The North Dakota legislature has a message to send to Washington DC by passing House Concurrent Resolution 3015 (HCR3015) – cease and desist!

The resolution passed the House in February by a vote of 57-36, and yesterday, the Senate concurred by a voice vote. From the text of the resolution:

this resolution serves as notice and demand to the federal government to cease and desist, effective immediately, mandates that are beyond the scope of constitutionally delegated powers

The Plains Daily reports that HCR3015 “will now by signed by the Governor and then delivered by the ND Secretary of State to President Obama, the Supreme Court justices, the President of the US Senate, Speaker of the US House, and the ND Congressional delegation, as well as all the judges of the US 8th Circuit court of appeals.”

Since 2009, 14 states have passed similar resolutions supporting original constitutional principles. These non-binding resolutions do not carry the force of law, but do play an important role.

First, they bring the issue to the public sphere. And they’re considered an important first step in the overall process of the 10th Amendment movement. For example, if you owned an apartment building and had a tenant not paying rent, you wouldn’t show up with an empty truck to kick them out without first serving notice. That’s how many view these Resolutions – as serving formal notice to the Federal Government.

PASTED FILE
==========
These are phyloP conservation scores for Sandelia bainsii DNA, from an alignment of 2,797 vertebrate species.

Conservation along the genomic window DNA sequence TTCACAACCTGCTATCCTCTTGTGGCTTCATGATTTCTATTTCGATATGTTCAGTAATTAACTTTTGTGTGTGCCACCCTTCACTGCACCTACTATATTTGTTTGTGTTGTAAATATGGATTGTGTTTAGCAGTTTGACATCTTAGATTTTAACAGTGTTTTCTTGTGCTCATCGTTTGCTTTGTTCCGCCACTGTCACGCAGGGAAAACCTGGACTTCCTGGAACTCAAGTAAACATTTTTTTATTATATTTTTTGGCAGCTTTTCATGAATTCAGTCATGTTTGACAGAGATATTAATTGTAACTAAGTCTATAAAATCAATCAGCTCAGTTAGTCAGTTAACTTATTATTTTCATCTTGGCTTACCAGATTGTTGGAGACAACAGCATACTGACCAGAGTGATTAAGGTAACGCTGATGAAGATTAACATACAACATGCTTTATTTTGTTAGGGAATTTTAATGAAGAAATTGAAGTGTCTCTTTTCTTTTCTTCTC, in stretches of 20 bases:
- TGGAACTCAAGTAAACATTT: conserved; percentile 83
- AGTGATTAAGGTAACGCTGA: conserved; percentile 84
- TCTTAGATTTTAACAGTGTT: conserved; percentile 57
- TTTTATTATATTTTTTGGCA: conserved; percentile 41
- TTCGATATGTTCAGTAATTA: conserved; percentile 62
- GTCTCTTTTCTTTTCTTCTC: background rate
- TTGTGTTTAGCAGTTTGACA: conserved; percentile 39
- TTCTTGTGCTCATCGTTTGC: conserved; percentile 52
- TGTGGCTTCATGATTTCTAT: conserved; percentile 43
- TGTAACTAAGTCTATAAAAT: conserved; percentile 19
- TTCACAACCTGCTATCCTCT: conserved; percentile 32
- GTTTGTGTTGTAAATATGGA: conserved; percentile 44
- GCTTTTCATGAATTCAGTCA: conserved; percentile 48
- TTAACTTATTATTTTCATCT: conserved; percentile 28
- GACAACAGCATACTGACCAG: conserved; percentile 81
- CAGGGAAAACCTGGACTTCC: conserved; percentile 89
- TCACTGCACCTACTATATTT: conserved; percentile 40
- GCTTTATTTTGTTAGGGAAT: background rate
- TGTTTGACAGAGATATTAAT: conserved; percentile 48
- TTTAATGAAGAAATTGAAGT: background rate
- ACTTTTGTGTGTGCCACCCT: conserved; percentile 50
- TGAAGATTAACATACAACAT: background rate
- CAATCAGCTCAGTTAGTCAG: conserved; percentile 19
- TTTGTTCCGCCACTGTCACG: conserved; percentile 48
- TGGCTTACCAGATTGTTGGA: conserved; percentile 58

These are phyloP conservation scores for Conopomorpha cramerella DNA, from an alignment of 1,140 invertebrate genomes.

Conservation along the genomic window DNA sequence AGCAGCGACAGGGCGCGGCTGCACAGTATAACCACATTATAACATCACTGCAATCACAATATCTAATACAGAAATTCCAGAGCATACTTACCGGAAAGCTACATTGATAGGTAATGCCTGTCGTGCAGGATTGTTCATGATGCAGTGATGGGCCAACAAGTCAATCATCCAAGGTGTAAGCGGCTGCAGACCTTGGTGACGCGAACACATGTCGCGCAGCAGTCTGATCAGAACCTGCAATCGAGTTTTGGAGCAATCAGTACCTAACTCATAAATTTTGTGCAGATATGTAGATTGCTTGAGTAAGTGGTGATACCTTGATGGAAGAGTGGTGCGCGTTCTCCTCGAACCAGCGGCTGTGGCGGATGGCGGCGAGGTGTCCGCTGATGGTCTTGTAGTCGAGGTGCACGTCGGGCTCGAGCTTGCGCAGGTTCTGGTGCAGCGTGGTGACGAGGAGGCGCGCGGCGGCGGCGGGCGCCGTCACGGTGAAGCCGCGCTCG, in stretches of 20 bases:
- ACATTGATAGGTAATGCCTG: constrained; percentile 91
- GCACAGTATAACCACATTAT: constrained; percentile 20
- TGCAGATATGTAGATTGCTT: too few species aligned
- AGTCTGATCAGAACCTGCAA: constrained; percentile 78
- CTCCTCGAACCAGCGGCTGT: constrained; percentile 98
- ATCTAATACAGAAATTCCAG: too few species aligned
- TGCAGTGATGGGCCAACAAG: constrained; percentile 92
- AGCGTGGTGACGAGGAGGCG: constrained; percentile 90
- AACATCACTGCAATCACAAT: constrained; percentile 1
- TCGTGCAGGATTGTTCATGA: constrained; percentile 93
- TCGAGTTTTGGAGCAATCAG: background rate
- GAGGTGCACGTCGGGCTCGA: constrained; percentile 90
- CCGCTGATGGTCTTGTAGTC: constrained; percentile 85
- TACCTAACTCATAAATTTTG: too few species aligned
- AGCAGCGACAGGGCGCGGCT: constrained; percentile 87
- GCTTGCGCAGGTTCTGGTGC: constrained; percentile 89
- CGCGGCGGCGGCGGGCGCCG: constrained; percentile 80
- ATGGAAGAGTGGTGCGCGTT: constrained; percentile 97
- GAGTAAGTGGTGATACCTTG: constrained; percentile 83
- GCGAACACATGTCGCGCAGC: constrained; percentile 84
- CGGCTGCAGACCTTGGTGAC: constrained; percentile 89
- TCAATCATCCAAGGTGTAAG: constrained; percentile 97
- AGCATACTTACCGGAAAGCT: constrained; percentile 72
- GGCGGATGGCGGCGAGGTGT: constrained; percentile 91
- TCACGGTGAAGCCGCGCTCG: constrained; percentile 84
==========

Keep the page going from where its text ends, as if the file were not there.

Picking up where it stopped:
What’s most important, is that they help create fertile ground for future actions. Follow-up, say supporters, is a must.

The North Dakota resolution is part of a growing grassroots movement in state legislatures across the country as a protest to the intrusion of the federal government into state government affairs, and is an essential first step towards efforts to push back, or nullify, unconstitutional federal laws and regulations.

CLICK HERE to view the Tenth Amendment Center’s 10th amendment resolution tracking page

CLICK HERE to view the Tenth Amendment Center’s model 10th Amendment Resolution, which you can send to your representatives when urging them to introduce one in your state.

Michael Boldin

The 10th Amendment

“The powers not delegated to the United States by the Constitution, nor prohibited by it to the States, are reserved to the States respectively, or to the people.”



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